In the past, lateral plain X-rays of the neck were the standard initial investigation. While ultrasound can be effective in differentiating an abscess from cellulitis, CT with contrast is now regarded as the imaging investigation of choice. CT is helpful both in determining the presence and location of neck infections in children; it is less helpful in differentiating abscess from lymphadenitis and cellulitis. Magnetic resonance imaging (MRI) gives improved soft tissue definition without the use of radiation, but its use is limited due to time constraints especially in children, for whom general anaesthesia is often required. MR angiography may be needed if there is suspicion of the involvement of major neck vessels. Both CT and ultrasound can be used to assist in the aspiration of abscesses and so may prevent the need for open incision and drainage.
Any pus from aspiration or drainage should be sent for culture and the determination of antibiotic sensitivities. The organisms which may be responsible are numerous, including both aerobic and anaerobic organisms. Both gram-positive and gram-negative organisms can be cultured.
Patients with a small collection (< 2.2 cm on computed tomography [CT]), without airway compromise who are otherwise fit and well, may respond to a period of medical management with appropriate broad-spectrum antibiotics. However, septic patients, those with airway compromise or complications, need surgical intervention. Surgery is also indicated for those who have failed to respond to antibiotics after 48 hours or with progressive symptoms in spite of antibiotics. Ultrasound-guided drainage can be effective for patients with well-defined unilocular abscesses in the absence of airway compromise. Whilst parapharyngeal and retropharyngeal abscesses, which are pointing in the pharynx, may be drained intra-orally, an external approach is required for most cases.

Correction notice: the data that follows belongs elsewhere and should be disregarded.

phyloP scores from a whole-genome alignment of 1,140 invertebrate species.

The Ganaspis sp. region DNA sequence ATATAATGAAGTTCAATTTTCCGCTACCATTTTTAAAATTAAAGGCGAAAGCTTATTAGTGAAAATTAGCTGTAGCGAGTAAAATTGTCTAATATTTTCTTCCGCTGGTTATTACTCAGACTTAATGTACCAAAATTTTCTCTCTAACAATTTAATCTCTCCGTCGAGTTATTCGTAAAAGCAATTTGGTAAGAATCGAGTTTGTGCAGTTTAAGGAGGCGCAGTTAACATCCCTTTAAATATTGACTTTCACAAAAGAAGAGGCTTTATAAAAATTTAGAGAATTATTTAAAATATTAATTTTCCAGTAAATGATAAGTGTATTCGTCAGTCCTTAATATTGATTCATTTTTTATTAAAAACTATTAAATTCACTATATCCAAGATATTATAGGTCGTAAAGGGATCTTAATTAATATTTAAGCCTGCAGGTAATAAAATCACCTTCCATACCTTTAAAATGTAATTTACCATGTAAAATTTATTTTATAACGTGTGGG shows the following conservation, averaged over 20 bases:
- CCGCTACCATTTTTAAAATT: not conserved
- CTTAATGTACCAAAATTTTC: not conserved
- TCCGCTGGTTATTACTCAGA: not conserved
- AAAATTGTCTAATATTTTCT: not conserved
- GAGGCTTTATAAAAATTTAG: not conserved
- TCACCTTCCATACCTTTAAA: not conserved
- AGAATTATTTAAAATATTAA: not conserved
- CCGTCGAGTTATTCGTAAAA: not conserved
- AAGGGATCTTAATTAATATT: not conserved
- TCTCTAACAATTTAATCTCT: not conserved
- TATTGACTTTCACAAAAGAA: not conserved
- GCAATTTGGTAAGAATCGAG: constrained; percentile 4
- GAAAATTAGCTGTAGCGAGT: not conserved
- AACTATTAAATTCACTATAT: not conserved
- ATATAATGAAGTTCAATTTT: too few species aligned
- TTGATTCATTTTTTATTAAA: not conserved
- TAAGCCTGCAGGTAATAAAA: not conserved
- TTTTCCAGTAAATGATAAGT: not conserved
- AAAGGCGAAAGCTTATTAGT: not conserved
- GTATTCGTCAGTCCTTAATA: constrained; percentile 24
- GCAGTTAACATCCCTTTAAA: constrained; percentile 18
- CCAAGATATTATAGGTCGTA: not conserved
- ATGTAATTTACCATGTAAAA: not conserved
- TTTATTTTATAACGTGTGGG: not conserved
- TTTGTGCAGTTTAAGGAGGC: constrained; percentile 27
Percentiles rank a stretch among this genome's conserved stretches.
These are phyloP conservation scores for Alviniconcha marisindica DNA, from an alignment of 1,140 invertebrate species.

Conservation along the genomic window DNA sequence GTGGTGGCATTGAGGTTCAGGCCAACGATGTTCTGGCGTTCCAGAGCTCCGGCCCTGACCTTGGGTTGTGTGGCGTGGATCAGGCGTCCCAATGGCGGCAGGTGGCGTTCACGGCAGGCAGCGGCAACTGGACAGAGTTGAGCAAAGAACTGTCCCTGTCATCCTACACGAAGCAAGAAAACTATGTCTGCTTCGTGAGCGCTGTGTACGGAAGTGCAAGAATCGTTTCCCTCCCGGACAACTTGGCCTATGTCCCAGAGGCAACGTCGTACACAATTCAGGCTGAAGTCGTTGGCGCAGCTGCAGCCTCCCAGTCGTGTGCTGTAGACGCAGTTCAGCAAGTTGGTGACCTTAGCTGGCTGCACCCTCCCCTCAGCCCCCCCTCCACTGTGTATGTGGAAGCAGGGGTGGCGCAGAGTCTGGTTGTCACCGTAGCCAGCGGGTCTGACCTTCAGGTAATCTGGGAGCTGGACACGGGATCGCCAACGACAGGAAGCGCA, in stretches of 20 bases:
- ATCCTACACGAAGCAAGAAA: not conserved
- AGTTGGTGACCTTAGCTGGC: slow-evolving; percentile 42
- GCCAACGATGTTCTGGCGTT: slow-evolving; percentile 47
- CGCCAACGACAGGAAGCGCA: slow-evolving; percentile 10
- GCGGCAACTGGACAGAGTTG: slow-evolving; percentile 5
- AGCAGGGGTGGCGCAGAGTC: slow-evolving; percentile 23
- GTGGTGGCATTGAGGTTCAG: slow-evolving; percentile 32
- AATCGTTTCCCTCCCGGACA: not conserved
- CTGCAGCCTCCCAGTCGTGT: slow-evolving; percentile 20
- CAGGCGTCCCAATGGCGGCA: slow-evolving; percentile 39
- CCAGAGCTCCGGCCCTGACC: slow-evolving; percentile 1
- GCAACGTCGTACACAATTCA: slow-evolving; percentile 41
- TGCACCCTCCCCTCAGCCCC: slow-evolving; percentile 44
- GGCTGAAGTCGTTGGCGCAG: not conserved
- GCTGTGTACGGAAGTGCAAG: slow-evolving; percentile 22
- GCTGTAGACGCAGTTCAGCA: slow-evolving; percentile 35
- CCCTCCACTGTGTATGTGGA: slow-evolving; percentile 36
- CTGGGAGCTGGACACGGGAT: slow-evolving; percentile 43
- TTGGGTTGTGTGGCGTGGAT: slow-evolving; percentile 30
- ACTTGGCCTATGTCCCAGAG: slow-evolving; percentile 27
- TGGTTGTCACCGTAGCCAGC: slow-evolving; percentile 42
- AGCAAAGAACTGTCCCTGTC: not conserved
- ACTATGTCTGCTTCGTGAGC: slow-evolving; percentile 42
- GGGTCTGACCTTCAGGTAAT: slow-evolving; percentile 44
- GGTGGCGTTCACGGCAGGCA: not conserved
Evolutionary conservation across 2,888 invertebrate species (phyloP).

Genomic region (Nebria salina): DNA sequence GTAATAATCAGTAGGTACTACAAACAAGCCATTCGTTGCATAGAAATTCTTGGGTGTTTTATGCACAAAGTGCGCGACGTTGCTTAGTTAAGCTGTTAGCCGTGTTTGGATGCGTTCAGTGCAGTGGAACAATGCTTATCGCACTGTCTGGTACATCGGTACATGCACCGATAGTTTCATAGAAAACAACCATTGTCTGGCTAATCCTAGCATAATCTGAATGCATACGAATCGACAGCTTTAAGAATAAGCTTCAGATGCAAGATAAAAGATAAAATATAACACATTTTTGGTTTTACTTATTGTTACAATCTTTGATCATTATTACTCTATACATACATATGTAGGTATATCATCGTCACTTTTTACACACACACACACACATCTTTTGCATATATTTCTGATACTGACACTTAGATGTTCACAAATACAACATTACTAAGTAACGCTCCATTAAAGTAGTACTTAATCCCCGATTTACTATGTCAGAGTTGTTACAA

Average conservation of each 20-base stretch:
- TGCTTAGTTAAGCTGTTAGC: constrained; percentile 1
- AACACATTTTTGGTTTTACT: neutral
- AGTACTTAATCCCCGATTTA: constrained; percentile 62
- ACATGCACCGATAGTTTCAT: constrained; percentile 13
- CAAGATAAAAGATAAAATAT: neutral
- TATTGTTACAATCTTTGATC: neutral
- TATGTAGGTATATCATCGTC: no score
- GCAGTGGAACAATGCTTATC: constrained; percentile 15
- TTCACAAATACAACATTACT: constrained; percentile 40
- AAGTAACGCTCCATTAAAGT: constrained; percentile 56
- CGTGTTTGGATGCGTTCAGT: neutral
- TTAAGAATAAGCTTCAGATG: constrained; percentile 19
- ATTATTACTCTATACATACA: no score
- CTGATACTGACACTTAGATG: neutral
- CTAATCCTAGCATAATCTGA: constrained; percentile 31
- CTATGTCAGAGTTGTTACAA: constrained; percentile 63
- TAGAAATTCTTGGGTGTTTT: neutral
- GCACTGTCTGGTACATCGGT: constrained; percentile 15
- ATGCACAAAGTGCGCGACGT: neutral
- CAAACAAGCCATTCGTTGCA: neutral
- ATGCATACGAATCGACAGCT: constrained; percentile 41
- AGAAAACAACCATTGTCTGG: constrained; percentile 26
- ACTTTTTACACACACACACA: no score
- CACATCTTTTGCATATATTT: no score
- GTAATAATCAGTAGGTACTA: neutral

55.11 Specific Neck Space Infections
Citelli’s abscess and Bezold’s abscess, both complications of acute suppurative otitis media and peritonsillar abscess have been described earlier (see Related Topics of Interest).
55.12 Prevertebral Abscess
This is seen in adults, usually associated with cervical spinal tuberculosis. A prevertebral abscess may also be a consequence of iatrogenic trauma. The attachment of the fascia limits the inferior extent to the vertebral body of T3. The usual presentation is with a progressively painful and tender neck with limitation of movement. Occasionally, collapse will cause acute spinal cord compression, requiring urgent drainage of the abscess and cord decompression.
A contrast-enhanced CT scan of the neck is the investigation of choice (Fig. 55.3). Aspirating the abscess allows a sample to be subjected to a Z–N stain. A positive result does not distinguish between tuberculosis and atypical mycobacterial infection, but it may allow empirical anti-tuberculosis treatment to be instigated while the culture and sensitivity result is awaited.